How to Palm Mute on Guitar

As a guitarist, oftentimes you’ll be playing on your own rather than with a band.  One of the great things about the guitar is that it’s an instrument that can provide rhythm, lead, bass and percussion sounds all in one, so it really is a musical Swiss army knife.  In this tutorial, we’re going to look at one of the simplest ways you can add a percussive element to your playing – especially useful for all those times you don’t have a drummer on hand!

What is Palm Muting / Muted Strumming?

Muted strumming is a right-hand playing technique that involves using your palm to stop the strings from resonating as you bring the pick (or your fingers) across them.  This allows you to make a sound not unlike a snare drum, most likely on the off-beats of your strumming pattern. The overall effect sounds like this:

Now, let’s take a look at how to play that strumming pattern, muted strums and all!

Step 1 – Getting Into the Rhythm

The key to any kind of rhythmic guitar playing is to make sure that you can really feel the rhythm of the song you’re playing.  Any decent drummer will tell you that keeping good time is the first step before you can go any further with percussion.   For this strumming pattern, as is typical of any kind of strumming pattern that involves muted strumming, the muted strums come on beats 2 and 4 of the bar (the off-beats or backbeats).  So to start, make an Em chord shape, count the beats out loud, and strum on beats 2 and 4, like this:

Step 2 – Muting the Strings

Once you’ve done that a few times and really got that steady pulse in your head, you’re ready to add in the muted strum technique.  To do this, you need to allow the side of your palm to hit the strings as your pick (or fingers hits them). It should be this part of your hand that hits the strings:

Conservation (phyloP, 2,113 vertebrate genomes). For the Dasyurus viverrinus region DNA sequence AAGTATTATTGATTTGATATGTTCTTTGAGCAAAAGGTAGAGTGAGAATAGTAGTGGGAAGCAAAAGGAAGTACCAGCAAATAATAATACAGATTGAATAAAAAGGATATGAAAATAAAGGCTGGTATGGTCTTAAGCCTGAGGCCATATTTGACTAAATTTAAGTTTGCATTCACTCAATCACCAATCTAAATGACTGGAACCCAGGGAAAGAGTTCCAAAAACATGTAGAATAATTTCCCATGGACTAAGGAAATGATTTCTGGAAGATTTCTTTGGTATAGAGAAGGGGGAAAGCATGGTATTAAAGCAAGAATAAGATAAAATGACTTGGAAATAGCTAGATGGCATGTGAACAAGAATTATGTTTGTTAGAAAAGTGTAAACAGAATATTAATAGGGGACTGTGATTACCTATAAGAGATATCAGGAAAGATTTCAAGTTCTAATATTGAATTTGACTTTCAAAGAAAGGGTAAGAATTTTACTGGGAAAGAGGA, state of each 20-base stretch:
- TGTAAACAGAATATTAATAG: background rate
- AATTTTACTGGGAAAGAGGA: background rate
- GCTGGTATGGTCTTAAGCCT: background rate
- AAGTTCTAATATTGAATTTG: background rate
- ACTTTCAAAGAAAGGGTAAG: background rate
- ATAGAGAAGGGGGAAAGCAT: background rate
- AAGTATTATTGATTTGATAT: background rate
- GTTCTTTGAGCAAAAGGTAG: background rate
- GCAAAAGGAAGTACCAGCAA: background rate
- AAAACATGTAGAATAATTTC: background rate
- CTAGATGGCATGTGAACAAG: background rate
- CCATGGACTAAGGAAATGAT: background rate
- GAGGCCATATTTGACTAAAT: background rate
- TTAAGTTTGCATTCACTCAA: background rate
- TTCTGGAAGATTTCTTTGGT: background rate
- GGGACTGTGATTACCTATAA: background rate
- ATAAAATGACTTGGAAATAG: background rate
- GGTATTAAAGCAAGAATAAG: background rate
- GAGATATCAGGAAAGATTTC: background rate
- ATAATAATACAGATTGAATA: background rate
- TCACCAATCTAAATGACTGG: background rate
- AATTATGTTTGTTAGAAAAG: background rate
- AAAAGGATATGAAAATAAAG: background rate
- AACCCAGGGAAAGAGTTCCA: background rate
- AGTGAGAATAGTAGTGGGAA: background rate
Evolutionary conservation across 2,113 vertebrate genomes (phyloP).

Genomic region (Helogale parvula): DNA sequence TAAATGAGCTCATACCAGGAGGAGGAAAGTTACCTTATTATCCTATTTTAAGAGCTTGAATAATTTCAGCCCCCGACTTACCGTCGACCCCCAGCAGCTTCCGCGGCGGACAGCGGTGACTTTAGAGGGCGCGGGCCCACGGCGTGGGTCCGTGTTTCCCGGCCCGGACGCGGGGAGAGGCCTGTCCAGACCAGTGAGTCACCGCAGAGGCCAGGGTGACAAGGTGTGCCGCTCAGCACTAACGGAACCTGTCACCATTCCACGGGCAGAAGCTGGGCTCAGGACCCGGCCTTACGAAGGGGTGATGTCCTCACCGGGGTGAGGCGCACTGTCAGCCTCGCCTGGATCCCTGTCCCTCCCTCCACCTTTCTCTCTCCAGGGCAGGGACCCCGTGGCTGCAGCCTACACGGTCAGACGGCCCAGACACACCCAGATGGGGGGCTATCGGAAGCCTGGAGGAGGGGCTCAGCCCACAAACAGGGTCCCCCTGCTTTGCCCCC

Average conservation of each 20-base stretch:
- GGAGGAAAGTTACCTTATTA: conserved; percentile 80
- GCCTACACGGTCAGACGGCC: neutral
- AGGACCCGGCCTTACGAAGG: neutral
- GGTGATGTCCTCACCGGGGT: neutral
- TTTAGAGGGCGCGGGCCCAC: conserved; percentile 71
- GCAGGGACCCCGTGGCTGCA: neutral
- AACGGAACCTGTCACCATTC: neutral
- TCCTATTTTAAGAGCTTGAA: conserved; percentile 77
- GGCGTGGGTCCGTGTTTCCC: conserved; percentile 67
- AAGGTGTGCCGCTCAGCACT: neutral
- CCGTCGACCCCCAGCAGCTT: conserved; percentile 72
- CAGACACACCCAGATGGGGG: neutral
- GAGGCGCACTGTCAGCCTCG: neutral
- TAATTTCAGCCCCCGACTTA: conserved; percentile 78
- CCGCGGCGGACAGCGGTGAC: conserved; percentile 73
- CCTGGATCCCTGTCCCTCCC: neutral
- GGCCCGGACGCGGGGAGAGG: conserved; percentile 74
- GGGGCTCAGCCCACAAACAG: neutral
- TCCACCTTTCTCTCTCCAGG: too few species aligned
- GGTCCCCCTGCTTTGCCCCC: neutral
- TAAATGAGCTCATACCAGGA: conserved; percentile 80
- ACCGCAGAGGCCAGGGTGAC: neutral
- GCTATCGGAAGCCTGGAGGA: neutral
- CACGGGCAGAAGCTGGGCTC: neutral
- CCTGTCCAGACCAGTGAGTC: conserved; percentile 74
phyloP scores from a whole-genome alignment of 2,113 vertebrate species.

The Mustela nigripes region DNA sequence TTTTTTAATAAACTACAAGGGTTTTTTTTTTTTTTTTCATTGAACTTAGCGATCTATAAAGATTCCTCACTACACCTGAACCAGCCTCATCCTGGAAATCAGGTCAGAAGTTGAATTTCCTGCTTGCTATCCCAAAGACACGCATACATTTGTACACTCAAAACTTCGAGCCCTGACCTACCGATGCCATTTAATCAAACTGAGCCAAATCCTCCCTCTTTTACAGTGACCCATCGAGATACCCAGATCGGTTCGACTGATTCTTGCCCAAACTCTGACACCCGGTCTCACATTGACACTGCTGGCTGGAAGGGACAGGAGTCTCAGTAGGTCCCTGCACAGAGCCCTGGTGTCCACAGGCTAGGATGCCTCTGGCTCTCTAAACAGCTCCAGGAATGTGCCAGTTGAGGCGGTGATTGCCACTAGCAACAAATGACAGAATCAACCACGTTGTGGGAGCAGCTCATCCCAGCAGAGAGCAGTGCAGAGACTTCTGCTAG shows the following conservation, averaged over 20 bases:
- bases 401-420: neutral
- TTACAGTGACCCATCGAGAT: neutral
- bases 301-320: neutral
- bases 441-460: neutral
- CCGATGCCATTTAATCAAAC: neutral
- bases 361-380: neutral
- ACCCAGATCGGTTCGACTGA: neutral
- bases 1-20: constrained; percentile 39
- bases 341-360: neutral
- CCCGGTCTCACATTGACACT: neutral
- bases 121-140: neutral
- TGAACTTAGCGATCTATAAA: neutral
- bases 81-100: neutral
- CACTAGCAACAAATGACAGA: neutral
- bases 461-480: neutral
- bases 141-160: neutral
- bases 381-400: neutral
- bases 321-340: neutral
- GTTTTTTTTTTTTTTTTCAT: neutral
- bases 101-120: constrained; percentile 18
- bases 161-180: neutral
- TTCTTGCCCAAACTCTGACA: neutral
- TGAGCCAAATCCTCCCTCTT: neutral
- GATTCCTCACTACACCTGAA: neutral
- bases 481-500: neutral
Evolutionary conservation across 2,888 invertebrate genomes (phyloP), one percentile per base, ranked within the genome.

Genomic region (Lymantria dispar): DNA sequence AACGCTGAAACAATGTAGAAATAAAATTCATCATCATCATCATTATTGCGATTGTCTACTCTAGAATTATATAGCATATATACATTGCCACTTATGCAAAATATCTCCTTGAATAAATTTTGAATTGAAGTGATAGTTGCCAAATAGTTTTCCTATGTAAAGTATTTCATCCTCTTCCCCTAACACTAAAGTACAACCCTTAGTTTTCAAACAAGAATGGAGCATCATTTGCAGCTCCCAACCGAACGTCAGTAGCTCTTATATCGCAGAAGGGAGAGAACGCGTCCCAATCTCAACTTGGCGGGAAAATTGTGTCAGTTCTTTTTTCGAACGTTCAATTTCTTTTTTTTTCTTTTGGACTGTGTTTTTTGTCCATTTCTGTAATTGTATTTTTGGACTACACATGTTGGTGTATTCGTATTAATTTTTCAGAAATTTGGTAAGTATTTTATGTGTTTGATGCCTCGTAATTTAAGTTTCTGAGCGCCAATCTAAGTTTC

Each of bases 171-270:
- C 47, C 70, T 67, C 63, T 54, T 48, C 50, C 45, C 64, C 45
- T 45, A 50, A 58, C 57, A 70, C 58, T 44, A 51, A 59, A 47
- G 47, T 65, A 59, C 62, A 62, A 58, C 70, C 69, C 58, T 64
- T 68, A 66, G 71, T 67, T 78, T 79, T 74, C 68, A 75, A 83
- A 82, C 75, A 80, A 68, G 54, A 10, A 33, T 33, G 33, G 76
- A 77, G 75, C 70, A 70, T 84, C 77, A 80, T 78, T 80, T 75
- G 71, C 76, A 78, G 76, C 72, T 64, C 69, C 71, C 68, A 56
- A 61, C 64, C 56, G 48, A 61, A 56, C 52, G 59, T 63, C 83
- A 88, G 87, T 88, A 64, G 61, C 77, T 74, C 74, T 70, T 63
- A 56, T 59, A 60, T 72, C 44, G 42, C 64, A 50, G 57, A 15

Try this slowly at first, it may take a little practice to get it right, but it is quite simple once you get the hang of it!  Once you’ve got the technique, start to play muted strums on beats 2 and 4, like you were doing in the previous step with the Em chord.  Keep your left hand in that Em chord shape – it will make things easier in the next step!

Step 3 – Fleshing Out the Strumming Pattern

Now that you’ve got the percussive element down, it’s time to add the main bulk of the strumming pattern around it.  Keep that steady beat 2 and 4 pulse in your head and then start to strum this pattern:

Down Up (mute) Down Up (mute)

Again, take it slowly at first, but try to keep that muted strum pulse as constant as possible.  Rather than thinking about it, try to just feel the rhythm.  At this stage, and once you’ve got up to speed, it should sound like this:

Step 4 – The Finishing Touches

At this stage, you’re just one small step away from playing the strumming pattern from the start of this tutorial.  All that you need to add now is the upbeat at the end of each bar that links the whole pattern together. All this means is adding another up stroke at the end of the bar, so the complete pattern is:

Down Up (mute) Down Up (mute) Up

Practice this phrase over and over again, so each bar links into the next seamlessly.  Once you’ve got this at a slow tempo you can gradually bring it up to speed and soon enough you’ll find that it feels pretty natural!

Summing Up

So, by now you should be able to play the strumming pattern from the first video.  But the good thing is, you can apply the muted strum technique to virtually any strumming pattern!  Experiment with adding that muted strum on beats 2 and 4 to some strumming patterns you use regularly (using some helpful strumming tips if you need them).  You’ll find that once you’ve mastered the technique of bringing the side of your palm down at the same time as you strum, you can effortlessly add a percussive element to whatever song you’re playing!  Perfect for accompanying yourself or others singing, it’s the first step to becoming a true one-person band!

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